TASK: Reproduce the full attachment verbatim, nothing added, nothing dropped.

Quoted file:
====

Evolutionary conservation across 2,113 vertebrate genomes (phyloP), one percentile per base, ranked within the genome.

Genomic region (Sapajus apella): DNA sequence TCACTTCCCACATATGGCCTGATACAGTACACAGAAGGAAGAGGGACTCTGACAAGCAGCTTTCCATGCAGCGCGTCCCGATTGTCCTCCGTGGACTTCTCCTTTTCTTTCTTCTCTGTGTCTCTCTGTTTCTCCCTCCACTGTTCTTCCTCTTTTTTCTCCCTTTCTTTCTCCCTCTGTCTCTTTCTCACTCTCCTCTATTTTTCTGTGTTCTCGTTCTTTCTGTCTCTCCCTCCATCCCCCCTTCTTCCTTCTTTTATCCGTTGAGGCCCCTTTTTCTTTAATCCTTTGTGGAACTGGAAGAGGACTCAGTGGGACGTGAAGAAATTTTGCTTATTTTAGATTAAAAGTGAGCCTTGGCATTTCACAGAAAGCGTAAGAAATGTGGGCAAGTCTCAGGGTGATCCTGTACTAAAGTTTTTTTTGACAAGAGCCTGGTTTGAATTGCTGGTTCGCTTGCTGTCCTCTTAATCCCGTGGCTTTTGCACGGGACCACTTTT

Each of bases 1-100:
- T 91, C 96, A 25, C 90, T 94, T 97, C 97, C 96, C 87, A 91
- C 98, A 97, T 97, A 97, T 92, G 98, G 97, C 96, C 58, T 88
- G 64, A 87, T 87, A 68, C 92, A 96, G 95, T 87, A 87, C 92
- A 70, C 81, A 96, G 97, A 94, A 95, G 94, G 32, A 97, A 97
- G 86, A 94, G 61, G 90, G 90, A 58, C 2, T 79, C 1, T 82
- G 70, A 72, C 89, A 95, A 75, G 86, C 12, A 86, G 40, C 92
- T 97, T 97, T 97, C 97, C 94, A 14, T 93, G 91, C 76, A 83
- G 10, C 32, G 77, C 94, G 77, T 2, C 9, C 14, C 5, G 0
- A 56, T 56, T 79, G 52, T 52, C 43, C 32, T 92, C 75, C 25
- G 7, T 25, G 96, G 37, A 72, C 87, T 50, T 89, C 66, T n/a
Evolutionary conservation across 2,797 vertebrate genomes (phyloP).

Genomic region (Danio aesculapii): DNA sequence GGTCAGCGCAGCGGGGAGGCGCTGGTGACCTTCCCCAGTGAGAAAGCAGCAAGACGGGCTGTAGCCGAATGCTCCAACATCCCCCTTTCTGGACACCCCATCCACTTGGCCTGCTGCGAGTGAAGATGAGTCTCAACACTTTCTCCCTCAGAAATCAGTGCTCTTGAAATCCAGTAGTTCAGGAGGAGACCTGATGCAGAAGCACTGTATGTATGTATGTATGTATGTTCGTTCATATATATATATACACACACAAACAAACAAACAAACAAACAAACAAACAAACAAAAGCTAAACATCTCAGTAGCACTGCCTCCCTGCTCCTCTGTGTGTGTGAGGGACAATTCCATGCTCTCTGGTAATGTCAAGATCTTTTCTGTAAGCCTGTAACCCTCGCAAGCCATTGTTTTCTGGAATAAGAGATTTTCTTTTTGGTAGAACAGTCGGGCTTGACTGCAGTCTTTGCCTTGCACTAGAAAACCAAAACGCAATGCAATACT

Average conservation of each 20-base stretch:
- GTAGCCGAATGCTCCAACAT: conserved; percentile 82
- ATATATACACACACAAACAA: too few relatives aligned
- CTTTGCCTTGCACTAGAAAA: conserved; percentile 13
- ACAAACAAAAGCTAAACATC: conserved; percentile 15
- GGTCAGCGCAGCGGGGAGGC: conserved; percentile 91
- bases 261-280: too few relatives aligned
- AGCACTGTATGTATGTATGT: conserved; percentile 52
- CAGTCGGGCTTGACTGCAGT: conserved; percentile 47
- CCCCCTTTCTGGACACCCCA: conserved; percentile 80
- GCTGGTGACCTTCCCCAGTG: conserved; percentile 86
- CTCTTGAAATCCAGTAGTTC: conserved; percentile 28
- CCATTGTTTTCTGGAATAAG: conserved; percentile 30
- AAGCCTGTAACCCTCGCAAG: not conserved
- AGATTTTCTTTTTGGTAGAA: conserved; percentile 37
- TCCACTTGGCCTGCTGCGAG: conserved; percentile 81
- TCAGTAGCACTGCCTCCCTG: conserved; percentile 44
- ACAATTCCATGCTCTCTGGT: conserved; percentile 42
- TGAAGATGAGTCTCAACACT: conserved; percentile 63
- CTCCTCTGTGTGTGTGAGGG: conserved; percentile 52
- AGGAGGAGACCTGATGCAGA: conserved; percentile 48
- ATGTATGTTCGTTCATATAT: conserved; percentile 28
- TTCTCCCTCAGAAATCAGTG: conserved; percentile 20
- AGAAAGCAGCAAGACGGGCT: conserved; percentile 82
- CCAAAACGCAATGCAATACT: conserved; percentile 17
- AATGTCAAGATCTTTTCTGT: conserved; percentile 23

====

Evolutionary conservation across 2,113 vertebrate genomes (phyloP), one percentile per base, ranked within the genome.

Genomic region (Sapajus apella): DNA sequence TCACTTCCCACATATGGCCTGATACAGTACACAGAAGGAAGAGGGACTCTGACAAGCAGCTTTCCATGCAGCGCGTCCCGATTGTCCTCCGTGGACTTCTCCTTTTCTTTCTTCTCTGTGTCTCTCTGTTTCTCCCTCCACTGTTCTTCCTCTTTTTTCTCCCTTTCTTTCTCCCTCTGTCTCTTTCTCACTCTCCTCTATTTTTCTGTGTTCTCGTTCTTTCTGTCTCTCCCTCCATCCCCCCTTCTTCCTTCTTTTATCCGTTGAGGCCCCTTTTTCTTTAATCCTTTGTGGAACTGGAAGAGGACTCAGTGGGACGTGAAGAAATTTTGCTTATTTTAGATTAAAAGTGAGCCTTGGCATTTCACAGAAAGCGTAAGAAATGTGGGCAAGTCTCAGGGTGATCCTGTACTAAAGTTTTTTTTGACAAGAGCCTGGTTTGAATTGCTGGTTCGCTTGCTGTCCTCTTAATCCCGTGGCTTTTGCACGGGACCACTTTT

Each of bases 1-100:
- T 91, C 96, A 25, C 90, T 94, T 97, C 97, C 96, C 87, A 91
- C 98, A 97, T 97, A 97, T 92, G 98, G 97, C 96, C 58, T 88
- G 64, A 87, T 87, A 68, C 92, A 96, G 95, T 87, A 87, C 92
- A 70, C 81, A 96, G 97, A 94, A 95, G 94, G 32, A 97, A 97
- G 86, A 94, G 61, G 90, G 90, A 58, C 2, T 79, C 1, T 82
- G 70, A 72, C 89, A 95, A 75, G 86, C 12, A 86, G 40, C 92
- T 97, T 97, T 97, C 97, C 94, A 14, T 93, G 91, C 76, A 83
- G 10, C 32, G 77, C 94, G 77, T 2, C 9, C 14, C 5, G 0
- A 56, T 56, T 79, G 52, T 52, C 43, C 32, T 92, C 75, C 25
- G 7, T 25, G 96, G 37, A 72, C 87, T 50, T 89, C 66, T n/a
Evolutionary conservation across 2,797 vertebrate genomes (phyloP).

Genomic region (Danio aesculapii): DNA sequence GGTCAGCGCAGCGGGGAGGCGCTGGTGACCTTCCCCAGTGAGAAAGCAGCAAGACGGGCTGTAGCCGAATGCTCCAACATCCCCCTTTCTGGACACCCCATCCACTTGGCCTGCTGCGAGTGAAGATGAGTCTCAACACTTTCTCCCTCAGAAATCAGTGCTCTTGAAATCCAGTAGTTCAGGAGGAGACCTGATGCAGAAGCACTGTATGTATGTATGTATGTATGTTCGTTCATATATATATATACACACACAAACAAACAAACAAACAAACAAACAAACAAACAAAAGCTAAACATCTCAGTAGCACTGCCTCCCTGCTCCTCTGTGTGTGTGAGGGACAATTCCATGCTCTCTGGTAATGTCAAGATCTTTTCTGTAAGCCTGTAACCCTCGCAAGCCATTGTTTTCTGGAATAAGAGATTTTCTTTTTGGTAGAACAGTCGGGCTTGACTGCAGTCTTTGCCTTGCACTAGAAAACCAAAACGCAATGCAATACT

Average conservation of each 20-base stretch:
- GTAGCCGAATGCTCCAACAT: conserved; percentile 82
- ATATATACACACACAAACAA: too few relatives aligned
- CTTTGCCTTGCACTAGAAAA: conserved; percentile 13
- ACAAACAAAAGCTAAACATC: conserved; percentile 15
- GGTCAGCGCAGCGGGGAGGC: conserved; percentile 91
- bases 261-280: too few relatives aligned
- AGCACTGTATGTATGTATGT: conserved; percentile 52
- CAGTCGGGCTTGACTGCAGT: conserved; percentile 47
- CCCCCTTTCTGGACACCCCA: conserved; percentile 80
- GCTGGTGACCTTCCCCAGTG: conserved; percentile 86
- CTCTTGAAATCCAGTAGTTC: conserved; percentile 28
- CCATTGTTTTCTGGAATAAG: conserved; percentile 30
- AAGCCTGTAACCCTCGCAAG: not conserved
- AGATTTTCTTTTTGGTAGAA: conserved; percentile 37
- TCCACTTGGCCTGCTGCGAG: conserved; percentile 81
- TCAGTAGCACTGCCTCCCTG: conserved; percentile 44
- ACAATTCCATGCTCTCTGGT: conserved; percentile 42
- TGAAGATGAGTCTCAACACT: conserved; percentile 63
- CTCCTCTGTGTGTGTGAGGG: conserved; percentile 52
- AGGAGGAGACCTGATGCAGA: conserved; percentile 48
- ATGTATGTTCGTTCATATAT: conserved; percentile 28
- TTCTCCCTCAGAAATCAGTG: conserved; percentile 20
- AGAAAGCAGCAAGACGGGCT: conserved; percentile 82
- CCAAAACGCAATGCAATACT: conserved; percentile 17
- AATGTCAAGATCTTTTCTGT: conserved; percentile 23